#IMMOOC Is Finished, But Progressing Is Not

I just completed my first #IMMOOC, and discovered another world beyond engagement. Through this 6 week process, one quote keeps coming to mind again, “You can engage students with a conversation on how to change the world, but why not make them want to go out and change the world by empowering them.” I say again, because this quote was a source of inspiration for the blog post found here.

Reflecting on my past 3 years teaching history, I’m not going to lie, it was bad. My planning focused on compliance, using a textbook, worksheets, and projects where I graded the same damn product 130 times. I kept going with it, but in the back of my mind, I knew it wasn’t right. It didn’t feel right. My problem was, I didn’t know how to get out of the rut.

I started this year by reading 2 books, Ditch That Textbook and Teach Like a Pirate. Both of these books inspired me to change my classroom to create a better experience for my students. Let’s face it, social studies gets a bad name because the content is “boring” or students can’t connect with it. But it doesn’t have to be boring. These books showed me how to get out of the compliance rut to create a more engaging experience for learners in Room 303.

From the beginning of the year, I committed to not following the structure of the textbook. Our book has some good hands on lessons, but textbooks are boring. So, I took some of these lessons and curated sites, sources, and added my own “hooks” to them to create engagement. These hooks involve mystery bags, costumes, props, music, food, etc…  (pictures below) For me, it’s not just a once a week thing, it’s an everyday thing. My biggest takeaway from Teach Like a Pirate was I can’t give a good appetizer but give a bad main course and an awful dessert. The hooks and engagement can’t stop. Does it work all the time? No. Are all learners engaged? No. But are more students engaged and excited about history than ever before? Yes.

This slideshow requires JavaScript.

These books have helped me tremendously, but it’s the book Innovator’s Mindset that helped me see another world beyond engagement. This world was empowerment. Having students solve problems, connect with each other, and giving students a voice and choice. This was my biggest takeaway from #IMMOOC, but what’s next? How can I keep progressing?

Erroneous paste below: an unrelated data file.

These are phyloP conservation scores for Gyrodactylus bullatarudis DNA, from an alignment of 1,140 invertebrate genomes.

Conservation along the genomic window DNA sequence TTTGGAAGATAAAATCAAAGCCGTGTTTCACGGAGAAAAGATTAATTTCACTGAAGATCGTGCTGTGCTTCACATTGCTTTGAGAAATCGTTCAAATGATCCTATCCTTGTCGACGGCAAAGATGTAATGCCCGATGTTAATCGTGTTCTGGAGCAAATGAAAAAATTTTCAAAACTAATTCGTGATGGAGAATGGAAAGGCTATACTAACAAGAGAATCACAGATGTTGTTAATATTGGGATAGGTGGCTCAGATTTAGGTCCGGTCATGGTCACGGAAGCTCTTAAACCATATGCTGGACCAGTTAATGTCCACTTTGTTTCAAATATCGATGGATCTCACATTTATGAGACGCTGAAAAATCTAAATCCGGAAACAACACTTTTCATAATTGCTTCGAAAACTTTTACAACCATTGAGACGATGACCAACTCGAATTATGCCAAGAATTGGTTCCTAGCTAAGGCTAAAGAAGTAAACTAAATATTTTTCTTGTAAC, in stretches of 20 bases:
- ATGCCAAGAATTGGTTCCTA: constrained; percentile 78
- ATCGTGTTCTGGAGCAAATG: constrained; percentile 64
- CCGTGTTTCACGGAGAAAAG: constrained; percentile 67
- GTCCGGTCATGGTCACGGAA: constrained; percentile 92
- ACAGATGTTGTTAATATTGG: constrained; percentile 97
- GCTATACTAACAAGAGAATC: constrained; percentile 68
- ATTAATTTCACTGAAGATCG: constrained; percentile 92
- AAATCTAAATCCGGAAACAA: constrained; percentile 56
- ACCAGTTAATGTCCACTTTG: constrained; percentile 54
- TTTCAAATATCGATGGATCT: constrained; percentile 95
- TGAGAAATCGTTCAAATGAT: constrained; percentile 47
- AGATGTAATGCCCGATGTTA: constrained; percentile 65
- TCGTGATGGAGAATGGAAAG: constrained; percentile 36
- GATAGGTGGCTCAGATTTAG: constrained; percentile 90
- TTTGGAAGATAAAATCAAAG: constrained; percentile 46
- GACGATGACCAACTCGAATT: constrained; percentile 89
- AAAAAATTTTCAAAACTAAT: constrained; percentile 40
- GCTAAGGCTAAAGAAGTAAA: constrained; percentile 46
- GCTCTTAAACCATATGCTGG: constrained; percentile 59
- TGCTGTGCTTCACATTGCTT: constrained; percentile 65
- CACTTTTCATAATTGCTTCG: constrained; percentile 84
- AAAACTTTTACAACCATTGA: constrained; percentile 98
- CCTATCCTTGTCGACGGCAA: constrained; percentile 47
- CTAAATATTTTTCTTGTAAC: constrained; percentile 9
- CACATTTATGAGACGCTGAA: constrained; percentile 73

Read More – On my list next: reading the books Empowered and LAUNCH (Design Thinking). I want to explore the idea of not only engaging my students, but empowering my students! How can I create history learning experiences where they choose and create? Project based learning and design thinking are 2 topics that have interested me, but I don’t know where to start. It’s time to start now.

Taking More Risks I didn’t ditch my textbook and dress up in costumes without taking risks. Empowering my students involves taking risks as well. I need to keep building a culture of risk taking, transparency, and trust. I don’t know much about empowerment, but there’s no doubt in my mind that these ideas play into this concept. I look forward to learning more so I can implement this strategy into 303.

This experience reminded me that no matter how long you have been teaching or how engaged your students might be, education is constantly changing. It’s up to us to realize how fast education and the world is changing so we can adapt and grow along with it. Learning doesn’t stop. Learning should not stop. For me, engagement was great, but I quickly realized that it’s not enough.

Leave a Reply

Fill in your details below or click an icon to log in:

WordPress.com Logo

You are commenting using your WordPress.com account. Log Out /  Change )

Google photo

You are commenting using your Google account. Log Out /  Change )

Twitter picture

You are commenting using your Twitter account. Log Out /  Change )

Facebook photo

You are commenting using your Facebook account. Log Out /  Change )

Connecting to %s